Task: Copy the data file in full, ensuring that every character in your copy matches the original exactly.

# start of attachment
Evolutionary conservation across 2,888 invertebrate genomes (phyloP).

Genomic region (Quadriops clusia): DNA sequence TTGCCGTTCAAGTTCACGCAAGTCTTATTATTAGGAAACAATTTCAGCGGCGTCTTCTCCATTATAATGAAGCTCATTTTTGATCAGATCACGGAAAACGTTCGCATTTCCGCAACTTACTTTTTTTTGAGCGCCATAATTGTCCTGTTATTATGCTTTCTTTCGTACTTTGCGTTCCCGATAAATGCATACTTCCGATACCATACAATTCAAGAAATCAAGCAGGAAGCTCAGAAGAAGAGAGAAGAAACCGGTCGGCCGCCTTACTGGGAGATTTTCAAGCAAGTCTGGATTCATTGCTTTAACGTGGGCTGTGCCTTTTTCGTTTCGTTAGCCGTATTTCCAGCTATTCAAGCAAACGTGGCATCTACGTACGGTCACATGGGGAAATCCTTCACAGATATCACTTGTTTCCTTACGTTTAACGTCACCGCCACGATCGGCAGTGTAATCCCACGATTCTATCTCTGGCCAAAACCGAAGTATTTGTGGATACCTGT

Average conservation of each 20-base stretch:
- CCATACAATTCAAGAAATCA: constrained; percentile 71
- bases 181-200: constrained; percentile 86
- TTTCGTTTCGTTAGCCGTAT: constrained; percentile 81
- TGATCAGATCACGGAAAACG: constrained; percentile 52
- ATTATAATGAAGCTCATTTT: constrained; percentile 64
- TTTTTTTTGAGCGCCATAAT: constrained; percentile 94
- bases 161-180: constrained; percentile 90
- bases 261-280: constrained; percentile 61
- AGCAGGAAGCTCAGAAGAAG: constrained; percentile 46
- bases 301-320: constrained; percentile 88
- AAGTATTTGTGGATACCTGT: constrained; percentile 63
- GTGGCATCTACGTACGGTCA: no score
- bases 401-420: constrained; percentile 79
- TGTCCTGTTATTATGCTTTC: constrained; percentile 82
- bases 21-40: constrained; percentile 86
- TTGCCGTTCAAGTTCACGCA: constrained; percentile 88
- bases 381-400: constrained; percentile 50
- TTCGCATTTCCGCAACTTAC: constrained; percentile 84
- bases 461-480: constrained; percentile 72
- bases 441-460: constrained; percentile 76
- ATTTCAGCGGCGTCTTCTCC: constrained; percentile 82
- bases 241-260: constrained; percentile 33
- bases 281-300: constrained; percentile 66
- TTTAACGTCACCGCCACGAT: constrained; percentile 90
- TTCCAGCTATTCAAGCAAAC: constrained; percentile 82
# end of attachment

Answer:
Evolutionary conservation across 2,888 invertebrate genomes (phyloP).

Genomic region (Quadriops clusia): DNA sequence TTGCCGTTCAAGTTCACGCAAGTCTTATTATTAGGAAACAATTTCAGCGGCGTCTTCTCCATTATAATGAAGCTCATTTTTGATCAGATCACGGAAAACGTTCGCATTTCCGCAACTTACTTTTTTTTGAGCGCCATAATTGTCCTGTTATTATGCTTTCTTTCGTACTTTGCGTTCCCGATAAATGCATACTTCCGATACCATACAATTCAAGAAATCAAGCAGGAAGCTCAGAAGAAGAGAGAAGAAACCGGTCGGCCGCCTTACTGGGAGATTTTCAAGCAAGTCTGGATTCATTGCTTTAACGTGGGCTGTGCCTTTTTCGTTTCGTTAGCCGTATTTCCAGCTATTCAAGCAAACGTGGCATCTACGTACGGTCACATGGGGAAATCCTTCACAGATATCACTTGTTTCCTTACGTTTAACGTCACCGCCACGATCGGCAGTGTAATCCCACGATTCTATCTCTGGCCAAAACCGAAGTATTTGTGGATACCTGT

Average conservation of each 20-base stretch:
- CCATACAATTCAAGAAATCA: constrained; percentile 71
- bases 181-200: constrained; percentile 86
- TTTCGTTTCGTTAGCCGTAT: constrained; percentile 81
- TGATCAGATCACGGAAAACG: constrained; percentile 52
- ATTATAATGAAGCTCATTTT: constrained; percentile 64
- TTTTTTTTGAGCGCCATAAT: constrained; percentile 94
- bases 161-180: constrained; percentile 90
- bases 261-280: constrained; percentile 61
- AGCAGGAAGCTCAGAAGAAG: constrained; percentile 46
- bases 301-320: constrained; percentile 88
- AAGTATTTGTGGATACCTGT: constrained; percentile 63
- GTGGCATCTACGTACGGTCA: no score
- bases 401-420: constrained; percentile 79
- TGTCCTGTTATTATGCTTTC: constrained; percentile 82
- bases 21-40: constrained; percentile 86
- TTGCCGTTCAAGTTCACGCA: constrained; percentile 88
- bases 381-400: constrained; percentile 50
- TTCGCATTTCCGCAACTTAC: constrained; percentile 84
- bases 461-480: constrained; percentile 72
- bases 441-460: constrained; percentile 76
- ATTTCAGCGGCGTCTTCTCC: constrained; percentile 82
- bases 241-260: constrained; percentile 33
- bases 281-300: constrained; percentile 66
- TTTAACGTCACCGCCACGAT: constrained; percentile 90
- TTCCAGCTATTCAAGCAAAC: constrained; percentile 82